John Ferguson’s grass, or what’s left of it, makes a crunching sound when you walk through it. The yard surrounding his ranch-style house in the central Nebraska village of Marquette is mostly brown, except for a few areas shaded by large trees and a few patches of green weeds.
In Ferguson’s backyard is a brown tomato vine struggling to support a handful of undersized fruit. Nearby are other parched, wilted plants. During most years John and his wife work to make their yard look nice. But the Fergusons and 200 others who live in Marquette haven’t been allowed to turn a hose on their yards since mid-July, when local water use restrictions were put in place.
“We knew that we were getting low on water,” said Ferguson, who is president of the Bank of Marquette and was involved in putting restrictions into place as a longtime member of the village board.“The flume where our wells are located was being drawn down pretty fast because of the weather and the irrigating.”
Ferguson says knowing the village’s supply of drinking water is in danger, local residents have cooperated with the restrictions.
“In a small town everybody knows everybody and if the neighbors give them a glance, they know they better go out and make sure the water’s off,” added Ferguson, who has lived in or around Marquette for most of the 70 years of his life. “I don’t remember the early years too well, I have to admit, but it’s (the) first of my knowledge that the water situation is this bad here in Marquette.”
“It’s a major problem statewide,” said Jack Daniel, drinking water administrator for the Nebraska Department of Health and Human Services. “I’ve been in this program for quite a few years and it has been this bad before. But it’s been the culmination of a two to three year consecutive dry cycle. I’ve never seen it get this way, this bad in one year.”
Throughout the state, more than two dozen public water systems like Marquette are restricting water use because of water level problems. Nearly 50 more are restricting water use as a preventive measure. Most are in the eastern half of the state, away from access to the Ogallala Aquifer. Restrictions range from voluntary every-other-day lawn watering to mandatory bans on any outside water use. These steps have been taken because when it’s dry, outside use may account for more than half of household water use. Daniel says during drought, some public water systems are more vulnerable than others.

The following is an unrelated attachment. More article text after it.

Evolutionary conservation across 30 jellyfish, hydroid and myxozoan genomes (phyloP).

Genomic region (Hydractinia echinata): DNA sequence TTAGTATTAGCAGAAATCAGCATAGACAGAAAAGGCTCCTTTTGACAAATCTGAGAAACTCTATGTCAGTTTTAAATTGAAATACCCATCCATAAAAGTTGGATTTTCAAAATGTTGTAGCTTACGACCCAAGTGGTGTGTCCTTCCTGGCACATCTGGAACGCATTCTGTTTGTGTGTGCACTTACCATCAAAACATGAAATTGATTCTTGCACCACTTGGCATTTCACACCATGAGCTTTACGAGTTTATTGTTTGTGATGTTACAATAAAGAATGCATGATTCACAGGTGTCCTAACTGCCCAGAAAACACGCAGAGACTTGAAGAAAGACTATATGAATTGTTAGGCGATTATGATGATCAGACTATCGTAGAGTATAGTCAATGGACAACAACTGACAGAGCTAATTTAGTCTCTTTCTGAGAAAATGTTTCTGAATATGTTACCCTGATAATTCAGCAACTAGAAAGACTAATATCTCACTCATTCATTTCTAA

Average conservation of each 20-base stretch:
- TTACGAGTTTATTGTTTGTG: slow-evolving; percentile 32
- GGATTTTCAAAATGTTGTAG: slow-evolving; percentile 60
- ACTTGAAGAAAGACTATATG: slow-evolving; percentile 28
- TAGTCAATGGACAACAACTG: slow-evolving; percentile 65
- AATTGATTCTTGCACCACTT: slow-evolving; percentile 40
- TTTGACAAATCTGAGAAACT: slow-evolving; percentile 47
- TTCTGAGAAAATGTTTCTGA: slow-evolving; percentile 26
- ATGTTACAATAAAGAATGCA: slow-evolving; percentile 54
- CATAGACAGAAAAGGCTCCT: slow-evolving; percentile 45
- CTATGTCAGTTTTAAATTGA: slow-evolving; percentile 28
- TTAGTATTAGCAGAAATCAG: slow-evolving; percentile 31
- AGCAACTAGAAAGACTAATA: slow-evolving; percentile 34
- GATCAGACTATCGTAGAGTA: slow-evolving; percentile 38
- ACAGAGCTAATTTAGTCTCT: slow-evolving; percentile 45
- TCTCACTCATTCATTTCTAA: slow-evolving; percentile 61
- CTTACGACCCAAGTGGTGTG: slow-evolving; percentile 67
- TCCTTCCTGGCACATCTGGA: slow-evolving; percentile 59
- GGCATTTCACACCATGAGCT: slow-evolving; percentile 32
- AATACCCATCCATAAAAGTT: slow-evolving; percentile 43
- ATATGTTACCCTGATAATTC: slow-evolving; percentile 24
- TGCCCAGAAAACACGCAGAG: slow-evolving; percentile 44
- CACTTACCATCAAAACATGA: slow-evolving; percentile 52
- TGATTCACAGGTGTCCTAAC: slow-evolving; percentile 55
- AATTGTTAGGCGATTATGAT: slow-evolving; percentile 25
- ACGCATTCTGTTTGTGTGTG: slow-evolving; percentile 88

“We’re a small system state and we have roughly 61 community water systems that only have one well,” Daniel said. “Those that only have the one well are certainly suspect in terms of having problems, especially (depending on) where they’re located within the state. A one-well (system) located in a good part of the Ogallala Aquifer is certainly not the concern of a one-well (system) located along the Kansas border.”
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For Nebraska, this is what’s called a “flash drought,” according to climatologist Mark Svoboda of the University of Nebraska-Lincoln’s National Drought Mitigation Center. This one-year drought struck quickly, but Svoboda says the groundwork was laid by a mild, dry winter, followed by early heat waves. Now extreme or exceptional drought conditions cover 97 percent of Nebraska, something that hasn’t happened in the 12 years the Drought Mitigation Center has been tracking drought in this manner.
“The footprint of this drought is worse than the 1988 drought and is equal of that as say the 1950s and the 1930s,” Svoboda said. “From just a spatial coverage standpoint, this drought is in the top three that we’ve seen in 110 years.”
Svoboda says there’s hope for a shift to El Nino climate conditions that typically lead to more winter moisture.
“El Nino, which we’re looking likely to phase into at this time, typically brings cooler or wetter winters to the southern tier,” Svoboda said. “Now what it means for snowpack in the Rockies is not clear yet, but hopefully it’s not going to be as bad as last year because we do need that snowpack to start feeding into the Platte and/or the Republican (rivers) and other areas out west. We hope that’s the first domino to fall to sort of change our fortunes and maybe turn us around a little bit.”
It is a change that may not come soon enough for some water systems impacted by the drought. The worst-case scenario is Nebraska’s Emergency Management Agency will be called on to bring portable water into communities.
“What happens is that provisions are made to haul bottled water, or provisions are made to get ahold of a local milk hauling entity, a truck to get water from another source and bring it in,” Daniel explained.
Marquette is one place facing the possibility of water deliveries. Ferguson says they’re keeping a close eye on wells that supply the village.
“You go down there and you measure the water that’s there but you don’t know how deep the flume is,” Ferguson said. “If everybody quits irrigating it could go right back up again.”
If it doesn’t, the village of Marquette has contacted officials and made arrangements for possible emergency water deliveries.
“It’s not come to that yet and hopefully it won’t, but boy, if it keeps up it’s just a matter of time,” Ferguson added.